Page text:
Perfume: on smelling your age

Yves Saint Laurent Paris advert

Are certain perfumes better for people of certain ages? Short answer: no. Aside from toddlers smelling like they’ve emerged from a bordello (and I believe Pampers has avoided this faux pas so far), no.

That said, some fragrances definitely ring the bell of a particular time in life, and it pays to be aware of the vibe your fragrance puts out. Since trends have buffeted perfume just as they have hairstyles and hemlines, women who hit their stride during a certain era might still cling to a scent that was fashionable then, even if they’re otherwise up to date on style.

For instance, aquatic fragrances were all the rage in the early 1990s. Women who still wear Issey Miyake Eau d’Issey smell squarely middle-aged to me. A waft of Yves Saint Laurent Paris is a tip-off, too, that its wearer came of age in the late 1980s, early 1990s…

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Tim McGraw Silver ~ fragrance review

McGraw Silver cologne for men

Yesterday we reviewed Faith Hill True, and now it’s time to move on to her husband and Tim McGraw Silver. I liked McGraw by TimMcGraw and thought Silver was worth a try.

Silver is our only masculine offering of the week. What makes a particular fragrance “masculine” to you? For the most part, I ignore the distinction between feminine and masculine fragrances — except in the case of a fougère.1 Something about their in-your-face quality, how they’re so often over-applied, the short leap between many and Drakkar Noir moves a fougère far, far from a woman’s dressing room. Silver is an aromatic fougère…

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Faith Hill True ~ fragrance review

Faith Hill True

What does a “clean” fragrance mean to you? Answers usually fall into one of three categories: citrus, aquatic or laundry musk. Faith Hill True combines all three of these types, and, surprisingly, the result is a fresh, easy perfume that isn’t as Cleaning Lady as it sounds.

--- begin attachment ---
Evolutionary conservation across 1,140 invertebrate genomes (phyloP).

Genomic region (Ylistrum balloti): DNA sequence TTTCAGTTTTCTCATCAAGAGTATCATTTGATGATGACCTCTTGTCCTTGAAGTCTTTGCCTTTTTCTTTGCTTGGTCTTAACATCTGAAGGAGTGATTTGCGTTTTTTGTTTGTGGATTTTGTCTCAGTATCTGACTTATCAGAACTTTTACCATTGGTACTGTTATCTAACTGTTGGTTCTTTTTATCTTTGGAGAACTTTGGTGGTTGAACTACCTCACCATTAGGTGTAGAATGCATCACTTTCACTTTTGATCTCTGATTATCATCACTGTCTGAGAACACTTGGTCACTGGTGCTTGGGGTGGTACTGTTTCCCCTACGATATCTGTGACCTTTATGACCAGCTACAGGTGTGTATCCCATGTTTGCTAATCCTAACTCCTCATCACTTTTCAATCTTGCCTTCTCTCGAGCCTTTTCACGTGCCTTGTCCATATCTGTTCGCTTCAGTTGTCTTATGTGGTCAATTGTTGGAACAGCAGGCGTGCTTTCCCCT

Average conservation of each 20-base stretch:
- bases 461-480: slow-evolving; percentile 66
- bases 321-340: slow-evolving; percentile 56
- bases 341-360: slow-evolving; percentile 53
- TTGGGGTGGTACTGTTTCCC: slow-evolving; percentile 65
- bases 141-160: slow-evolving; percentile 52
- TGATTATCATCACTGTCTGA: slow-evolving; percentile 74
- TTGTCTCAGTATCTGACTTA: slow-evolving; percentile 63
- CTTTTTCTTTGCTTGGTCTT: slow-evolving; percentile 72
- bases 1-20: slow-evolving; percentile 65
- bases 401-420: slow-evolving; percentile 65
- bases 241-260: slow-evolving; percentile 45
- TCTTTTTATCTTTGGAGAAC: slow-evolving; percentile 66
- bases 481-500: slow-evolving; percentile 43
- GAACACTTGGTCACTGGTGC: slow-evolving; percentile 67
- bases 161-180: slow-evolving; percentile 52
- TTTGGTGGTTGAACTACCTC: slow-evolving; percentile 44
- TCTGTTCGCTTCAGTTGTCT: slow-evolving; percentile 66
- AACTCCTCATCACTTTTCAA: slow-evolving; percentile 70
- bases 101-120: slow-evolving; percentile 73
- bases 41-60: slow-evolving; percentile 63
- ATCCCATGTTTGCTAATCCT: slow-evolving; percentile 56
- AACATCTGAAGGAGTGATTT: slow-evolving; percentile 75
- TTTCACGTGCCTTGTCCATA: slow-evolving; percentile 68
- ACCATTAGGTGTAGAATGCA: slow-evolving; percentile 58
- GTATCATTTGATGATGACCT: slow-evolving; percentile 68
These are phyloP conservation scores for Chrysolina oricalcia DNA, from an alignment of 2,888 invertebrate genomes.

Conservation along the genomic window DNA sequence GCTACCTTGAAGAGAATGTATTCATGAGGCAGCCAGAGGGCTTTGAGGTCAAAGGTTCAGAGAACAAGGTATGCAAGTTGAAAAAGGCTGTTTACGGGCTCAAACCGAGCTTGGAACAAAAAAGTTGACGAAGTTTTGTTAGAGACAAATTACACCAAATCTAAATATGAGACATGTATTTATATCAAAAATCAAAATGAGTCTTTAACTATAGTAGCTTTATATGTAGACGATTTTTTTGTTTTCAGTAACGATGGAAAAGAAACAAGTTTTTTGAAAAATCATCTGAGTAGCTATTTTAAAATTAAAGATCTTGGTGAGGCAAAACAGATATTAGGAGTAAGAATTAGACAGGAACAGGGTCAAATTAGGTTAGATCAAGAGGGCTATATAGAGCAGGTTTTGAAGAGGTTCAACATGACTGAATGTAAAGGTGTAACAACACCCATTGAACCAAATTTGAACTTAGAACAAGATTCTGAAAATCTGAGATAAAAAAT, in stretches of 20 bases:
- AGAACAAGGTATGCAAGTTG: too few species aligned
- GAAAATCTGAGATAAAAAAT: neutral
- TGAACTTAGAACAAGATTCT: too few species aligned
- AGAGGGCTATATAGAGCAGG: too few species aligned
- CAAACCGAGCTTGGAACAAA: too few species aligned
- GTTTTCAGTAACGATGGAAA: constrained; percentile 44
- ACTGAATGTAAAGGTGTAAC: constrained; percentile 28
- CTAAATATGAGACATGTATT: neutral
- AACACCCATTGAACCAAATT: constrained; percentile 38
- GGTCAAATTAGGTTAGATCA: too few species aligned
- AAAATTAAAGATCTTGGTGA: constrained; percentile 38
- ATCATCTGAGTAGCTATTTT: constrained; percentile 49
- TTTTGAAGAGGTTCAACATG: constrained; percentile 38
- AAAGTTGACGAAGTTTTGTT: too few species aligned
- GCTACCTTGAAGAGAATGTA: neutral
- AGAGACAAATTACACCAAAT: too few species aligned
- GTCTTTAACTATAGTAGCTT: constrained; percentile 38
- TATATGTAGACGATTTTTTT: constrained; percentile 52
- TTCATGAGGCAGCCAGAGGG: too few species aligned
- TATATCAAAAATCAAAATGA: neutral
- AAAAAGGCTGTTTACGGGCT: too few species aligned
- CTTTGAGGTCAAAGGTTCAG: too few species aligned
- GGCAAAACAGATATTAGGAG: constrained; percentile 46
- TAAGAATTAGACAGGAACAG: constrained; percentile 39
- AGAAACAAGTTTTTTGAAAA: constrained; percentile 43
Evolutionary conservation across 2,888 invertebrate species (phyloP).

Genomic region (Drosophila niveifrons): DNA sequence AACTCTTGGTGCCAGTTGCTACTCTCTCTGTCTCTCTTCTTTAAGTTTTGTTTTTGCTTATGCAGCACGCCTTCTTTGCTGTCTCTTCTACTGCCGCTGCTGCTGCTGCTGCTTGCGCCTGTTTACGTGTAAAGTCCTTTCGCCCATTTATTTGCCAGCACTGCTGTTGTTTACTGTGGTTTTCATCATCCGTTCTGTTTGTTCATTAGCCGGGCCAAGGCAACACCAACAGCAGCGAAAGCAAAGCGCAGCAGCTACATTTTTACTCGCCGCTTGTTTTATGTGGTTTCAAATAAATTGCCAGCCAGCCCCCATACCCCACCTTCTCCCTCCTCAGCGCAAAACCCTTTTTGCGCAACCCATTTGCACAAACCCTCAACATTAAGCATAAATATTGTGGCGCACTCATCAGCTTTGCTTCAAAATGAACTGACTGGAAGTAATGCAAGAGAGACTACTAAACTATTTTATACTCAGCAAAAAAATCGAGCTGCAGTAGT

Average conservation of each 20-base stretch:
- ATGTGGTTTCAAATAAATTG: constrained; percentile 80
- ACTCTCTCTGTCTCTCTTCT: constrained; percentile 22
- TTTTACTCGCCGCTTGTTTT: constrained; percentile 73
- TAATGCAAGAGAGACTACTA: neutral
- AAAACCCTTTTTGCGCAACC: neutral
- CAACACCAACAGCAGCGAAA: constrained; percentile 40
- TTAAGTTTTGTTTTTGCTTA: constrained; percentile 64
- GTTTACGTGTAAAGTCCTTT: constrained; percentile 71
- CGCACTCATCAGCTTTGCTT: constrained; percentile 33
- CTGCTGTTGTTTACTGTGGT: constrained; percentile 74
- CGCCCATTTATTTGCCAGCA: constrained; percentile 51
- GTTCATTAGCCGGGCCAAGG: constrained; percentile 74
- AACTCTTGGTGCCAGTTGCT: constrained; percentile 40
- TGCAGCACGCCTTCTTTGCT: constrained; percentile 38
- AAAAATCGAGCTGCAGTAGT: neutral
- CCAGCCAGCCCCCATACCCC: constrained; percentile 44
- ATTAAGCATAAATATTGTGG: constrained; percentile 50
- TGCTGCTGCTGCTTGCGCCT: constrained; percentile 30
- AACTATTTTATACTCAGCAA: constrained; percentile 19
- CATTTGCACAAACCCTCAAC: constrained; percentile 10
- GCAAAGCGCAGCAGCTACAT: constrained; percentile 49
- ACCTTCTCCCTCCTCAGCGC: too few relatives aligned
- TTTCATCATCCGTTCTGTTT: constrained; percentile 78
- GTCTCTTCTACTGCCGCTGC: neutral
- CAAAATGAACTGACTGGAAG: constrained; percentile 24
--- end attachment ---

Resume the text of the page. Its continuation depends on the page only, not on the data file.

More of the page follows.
True was launched in 2010, and was the second Faith Hill fragrance. Its notes include yuzu, mimosa, lily, gardenia, woods, sandalwood and musk. I thought the original Faith Hill was a pretty, nicely made floral — a great find in the drugstore. Since I reviewed the very first celebrity fragrance, Elizabeth Taylor Passion, yesterday, it seemed fitting to review a more recent celebrity fragrance today…

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Elizabeth Taylor Passion ~ fragrance review

Elizabeth Taylor Passion

Here we have it, folks, the first celebrity fragrance: Elizabeth Taylor Passion. That’s right. In 1987, Elizabeth Taylor was the first big name, besides a couturier, to brand a perfume. And she went big. Unlike some celebrities who curiously say, “I don’t really like perfume, but I like this one” about their eponymous “clean smelling” scents, Taylor put together a glamorous whopper of a perfume.1

Passion’s notes include gardenia, jasmine, rose, ylang ylang, lily of the valley, amber musk, patchouli, sandalwood, cedarwood, incense, and moss. In 1988, the fragrance won a FiFi as the Women’s Fragrance of the Year, Nouveau Niche (Fendi won Fragrance of the Year, Luxe).

Jan Moran in Fabulous Fragrances quotes Taylor as saying about Passion, “It has a scent of mystery, slightly effusive, kind of smoky and sweet.” As to why she named the fragrance Passion…

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Avon Femme ~ fragrance review

Avon Femme

As long as Rochas Femme is still on the market, it takes a lot of moxie to name another fragrance “Femme.” When I think of Femme, I envision Edmond Roudnitska’s creation and an elegant yet curiously raunchy perfume that suits a woman of singular character. This Femme ignores focus groups and cleaves to an artist’s imagination. The Femme woman stands out today for her sure — if unfashionable — presence, and although opinions might be mixed, you don’t forget her. What’s Avon going to do with that?

“All eyes will be on you in this glamorous silhouette of rich jasmine petals and stunning magnolia touched with radiant amberwoods,” the copy on the Avon Femme sample’s folder reads. Additional notes include pink grapefruit, violet, plum, wild orchid, peach skin, musk, and woody notes. Hmm. Peach skin and plum. Jasmine. The wood and musk that some perfume houses use to simulate oakmoss. Could Avon possibly….?

Nope. Avon Femme is worlds away from Rochas Femme…

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